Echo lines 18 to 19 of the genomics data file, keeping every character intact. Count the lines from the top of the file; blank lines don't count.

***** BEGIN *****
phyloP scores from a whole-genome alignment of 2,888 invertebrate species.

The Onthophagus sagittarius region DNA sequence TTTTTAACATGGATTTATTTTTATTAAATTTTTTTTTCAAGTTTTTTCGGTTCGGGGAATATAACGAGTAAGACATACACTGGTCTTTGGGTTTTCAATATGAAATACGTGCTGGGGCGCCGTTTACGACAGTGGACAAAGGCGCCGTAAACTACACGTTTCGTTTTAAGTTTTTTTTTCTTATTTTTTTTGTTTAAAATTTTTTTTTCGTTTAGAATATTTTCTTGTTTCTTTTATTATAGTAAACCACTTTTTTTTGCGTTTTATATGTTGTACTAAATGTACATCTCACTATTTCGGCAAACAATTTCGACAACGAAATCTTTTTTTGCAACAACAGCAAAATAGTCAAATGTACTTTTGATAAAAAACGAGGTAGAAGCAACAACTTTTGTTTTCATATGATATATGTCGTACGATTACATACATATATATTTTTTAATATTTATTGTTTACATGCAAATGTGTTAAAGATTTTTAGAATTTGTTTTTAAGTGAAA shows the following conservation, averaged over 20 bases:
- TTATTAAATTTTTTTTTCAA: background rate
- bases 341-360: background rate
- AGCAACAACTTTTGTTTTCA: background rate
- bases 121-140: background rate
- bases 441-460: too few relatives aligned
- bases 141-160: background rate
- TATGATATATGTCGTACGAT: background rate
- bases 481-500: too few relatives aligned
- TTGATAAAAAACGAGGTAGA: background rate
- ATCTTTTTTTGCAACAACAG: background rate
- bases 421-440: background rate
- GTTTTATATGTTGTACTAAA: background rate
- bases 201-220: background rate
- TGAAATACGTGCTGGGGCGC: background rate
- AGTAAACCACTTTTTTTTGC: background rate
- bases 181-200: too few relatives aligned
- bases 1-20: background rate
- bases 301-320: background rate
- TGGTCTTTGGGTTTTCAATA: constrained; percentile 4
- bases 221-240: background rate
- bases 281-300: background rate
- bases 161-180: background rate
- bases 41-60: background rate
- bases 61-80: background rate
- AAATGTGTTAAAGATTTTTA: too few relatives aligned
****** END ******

- bases 181-200: too few relatives aligned
- bases 1-20: background rate